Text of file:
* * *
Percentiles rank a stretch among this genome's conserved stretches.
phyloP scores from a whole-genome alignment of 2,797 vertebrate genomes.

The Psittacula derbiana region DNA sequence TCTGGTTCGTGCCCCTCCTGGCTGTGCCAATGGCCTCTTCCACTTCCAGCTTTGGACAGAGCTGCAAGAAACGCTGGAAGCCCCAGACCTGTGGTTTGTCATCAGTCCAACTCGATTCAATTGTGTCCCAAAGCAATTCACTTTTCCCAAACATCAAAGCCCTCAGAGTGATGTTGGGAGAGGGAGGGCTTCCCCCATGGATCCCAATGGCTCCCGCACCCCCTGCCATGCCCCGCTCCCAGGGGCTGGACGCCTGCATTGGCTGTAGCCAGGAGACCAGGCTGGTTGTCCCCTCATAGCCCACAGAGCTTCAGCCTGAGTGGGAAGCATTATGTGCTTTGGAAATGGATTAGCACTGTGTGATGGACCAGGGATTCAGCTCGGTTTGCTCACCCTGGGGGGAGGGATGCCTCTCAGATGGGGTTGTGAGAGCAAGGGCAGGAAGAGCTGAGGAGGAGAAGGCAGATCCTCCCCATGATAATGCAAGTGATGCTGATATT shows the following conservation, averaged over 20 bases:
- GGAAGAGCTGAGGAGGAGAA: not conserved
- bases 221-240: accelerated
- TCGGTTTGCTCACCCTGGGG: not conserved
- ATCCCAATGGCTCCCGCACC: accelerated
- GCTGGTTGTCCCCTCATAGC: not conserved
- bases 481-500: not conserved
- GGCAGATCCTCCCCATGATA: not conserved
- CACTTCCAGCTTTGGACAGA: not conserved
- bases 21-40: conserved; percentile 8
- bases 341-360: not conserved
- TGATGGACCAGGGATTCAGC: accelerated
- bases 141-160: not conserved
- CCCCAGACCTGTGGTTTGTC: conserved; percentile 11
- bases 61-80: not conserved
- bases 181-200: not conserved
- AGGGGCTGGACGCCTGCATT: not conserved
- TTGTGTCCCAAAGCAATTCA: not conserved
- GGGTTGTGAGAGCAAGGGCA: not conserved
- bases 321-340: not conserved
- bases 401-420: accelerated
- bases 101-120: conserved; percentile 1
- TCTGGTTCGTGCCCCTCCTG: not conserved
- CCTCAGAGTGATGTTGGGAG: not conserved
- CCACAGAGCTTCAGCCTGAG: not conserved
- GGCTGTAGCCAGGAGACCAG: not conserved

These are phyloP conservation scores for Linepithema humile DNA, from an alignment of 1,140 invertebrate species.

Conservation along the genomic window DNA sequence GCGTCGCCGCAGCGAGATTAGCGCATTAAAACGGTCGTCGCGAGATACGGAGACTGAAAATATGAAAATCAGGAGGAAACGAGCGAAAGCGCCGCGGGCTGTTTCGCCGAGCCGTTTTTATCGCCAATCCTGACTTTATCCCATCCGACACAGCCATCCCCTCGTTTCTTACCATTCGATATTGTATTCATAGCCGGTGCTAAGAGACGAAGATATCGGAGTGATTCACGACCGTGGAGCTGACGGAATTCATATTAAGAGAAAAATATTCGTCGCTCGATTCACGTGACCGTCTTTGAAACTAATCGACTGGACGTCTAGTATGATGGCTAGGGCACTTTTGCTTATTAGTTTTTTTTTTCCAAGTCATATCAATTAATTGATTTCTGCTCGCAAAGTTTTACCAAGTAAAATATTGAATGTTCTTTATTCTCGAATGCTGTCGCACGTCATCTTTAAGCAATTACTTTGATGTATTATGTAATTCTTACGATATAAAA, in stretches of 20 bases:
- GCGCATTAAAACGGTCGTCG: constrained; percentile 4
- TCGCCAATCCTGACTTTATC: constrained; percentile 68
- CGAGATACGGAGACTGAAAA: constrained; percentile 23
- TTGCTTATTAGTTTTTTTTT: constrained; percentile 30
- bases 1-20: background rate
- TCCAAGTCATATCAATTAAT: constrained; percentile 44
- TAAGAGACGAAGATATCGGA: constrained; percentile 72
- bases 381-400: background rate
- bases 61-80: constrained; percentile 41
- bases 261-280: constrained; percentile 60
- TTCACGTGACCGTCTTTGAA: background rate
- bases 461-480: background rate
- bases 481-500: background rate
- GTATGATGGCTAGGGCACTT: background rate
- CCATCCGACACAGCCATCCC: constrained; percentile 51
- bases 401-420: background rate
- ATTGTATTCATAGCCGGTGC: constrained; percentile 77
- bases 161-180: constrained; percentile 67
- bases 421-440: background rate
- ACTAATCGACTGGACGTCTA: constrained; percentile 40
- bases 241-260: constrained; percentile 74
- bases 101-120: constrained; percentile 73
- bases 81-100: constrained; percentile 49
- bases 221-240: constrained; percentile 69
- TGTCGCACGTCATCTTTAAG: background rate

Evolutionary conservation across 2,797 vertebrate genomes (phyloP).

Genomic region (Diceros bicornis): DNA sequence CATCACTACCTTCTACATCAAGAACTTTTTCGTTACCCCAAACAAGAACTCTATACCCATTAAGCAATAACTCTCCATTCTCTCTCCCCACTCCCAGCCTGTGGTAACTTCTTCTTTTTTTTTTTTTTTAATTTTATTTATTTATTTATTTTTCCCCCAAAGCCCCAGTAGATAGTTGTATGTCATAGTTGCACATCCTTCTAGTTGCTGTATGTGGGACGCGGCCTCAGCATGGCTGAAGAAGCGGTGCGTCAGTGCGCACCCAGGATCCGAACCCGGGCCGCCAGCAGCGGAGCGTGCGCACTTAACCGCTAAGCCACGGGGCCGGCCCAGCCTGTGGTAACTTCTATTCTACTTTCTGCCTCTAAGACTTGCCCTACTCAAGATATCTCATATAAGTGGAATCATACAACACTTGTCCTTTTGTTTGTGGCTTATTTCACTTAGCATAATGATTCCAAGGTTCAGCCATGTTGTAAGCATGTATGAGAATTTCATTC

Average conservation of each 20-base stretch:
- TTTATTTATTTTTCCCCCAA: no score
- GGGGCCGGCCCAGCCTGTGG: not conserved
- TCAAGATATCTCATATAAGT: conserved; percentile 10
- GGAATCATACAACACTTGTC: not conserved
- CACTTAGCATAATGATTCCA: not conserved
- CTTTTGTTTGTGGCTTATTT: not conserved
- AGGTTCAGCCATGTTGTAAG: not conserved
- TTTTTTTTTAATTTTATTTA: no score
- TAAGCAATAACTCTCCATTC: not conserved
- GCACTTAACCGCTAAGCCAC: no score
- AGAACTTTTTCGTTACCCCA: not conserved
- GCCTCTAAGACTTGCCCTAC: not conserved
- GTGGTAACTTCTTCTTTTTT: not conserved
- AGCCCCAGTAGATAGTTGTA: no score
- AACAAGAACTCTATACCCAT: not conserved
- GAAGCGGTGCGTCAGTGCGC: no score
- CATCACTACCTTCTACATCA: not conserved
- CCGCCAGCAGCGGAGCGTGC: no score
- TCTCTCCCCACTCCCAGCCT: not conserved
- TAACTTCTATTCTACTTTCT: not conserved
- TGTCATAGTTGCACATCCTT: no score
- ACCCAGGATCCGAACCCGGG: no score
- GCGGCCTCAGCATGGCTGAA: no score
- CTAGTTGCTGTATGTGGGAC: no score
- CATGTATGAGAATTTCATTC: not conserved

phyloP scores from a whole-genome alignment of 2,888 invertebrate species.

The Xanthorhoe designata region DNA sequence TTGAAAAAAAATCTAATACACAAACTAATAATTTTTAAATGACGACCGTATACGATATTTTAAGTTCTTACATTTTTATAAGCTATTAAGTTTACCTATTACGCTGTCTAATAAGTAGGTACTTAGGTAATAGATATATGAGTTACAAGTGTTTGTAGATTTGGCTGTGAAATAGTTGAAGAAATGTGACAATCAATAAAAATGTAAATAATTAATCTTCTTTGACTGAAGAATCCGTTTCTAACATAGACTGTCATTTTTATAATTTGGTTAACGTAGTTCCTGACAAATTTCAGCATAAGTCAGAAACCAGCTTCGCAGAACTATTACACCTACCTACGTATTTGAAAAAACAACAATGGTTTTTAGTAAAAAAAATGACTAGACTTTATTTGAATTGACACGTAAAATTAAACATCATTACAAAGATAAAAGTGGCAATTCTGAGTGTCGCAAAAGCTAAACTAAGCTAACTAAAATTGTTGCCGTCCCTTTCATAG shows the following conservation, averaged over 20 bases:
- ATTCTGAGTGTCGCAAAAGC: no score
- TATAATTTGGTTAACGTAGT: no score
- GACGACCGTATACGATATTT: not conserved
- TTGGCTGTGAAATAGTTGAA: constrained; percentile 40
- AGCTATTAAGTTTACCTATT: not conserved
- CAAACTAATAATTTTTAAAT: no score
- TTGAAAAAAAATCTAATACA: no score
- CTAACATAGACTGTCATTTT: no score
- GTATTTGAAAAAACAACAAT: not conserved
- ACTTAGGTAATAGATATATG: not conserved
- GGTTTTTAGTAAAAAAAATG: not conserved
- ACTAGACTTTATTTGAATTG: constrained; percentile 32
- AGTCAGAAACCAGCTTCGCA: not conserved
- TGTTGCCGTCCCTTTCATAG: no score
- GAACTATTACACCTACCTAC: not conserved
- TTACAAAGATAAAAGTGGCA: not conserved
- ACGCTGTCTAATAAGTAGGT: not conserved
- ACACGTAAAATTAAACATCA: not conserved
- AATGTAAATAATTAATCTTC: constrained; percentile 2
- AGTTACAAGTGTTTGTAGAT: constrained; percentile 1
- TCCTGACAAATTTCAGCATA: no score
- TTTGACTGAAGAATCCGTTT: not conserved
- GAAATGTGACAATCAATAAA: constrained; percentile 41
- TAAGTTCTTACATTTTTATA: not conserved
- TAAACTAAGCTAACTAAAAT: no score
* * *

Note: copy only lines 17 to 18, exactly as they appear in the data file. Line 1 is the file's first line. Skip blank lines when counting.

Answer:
- bases 61-80: not conserved
- bases 181-200: not conserved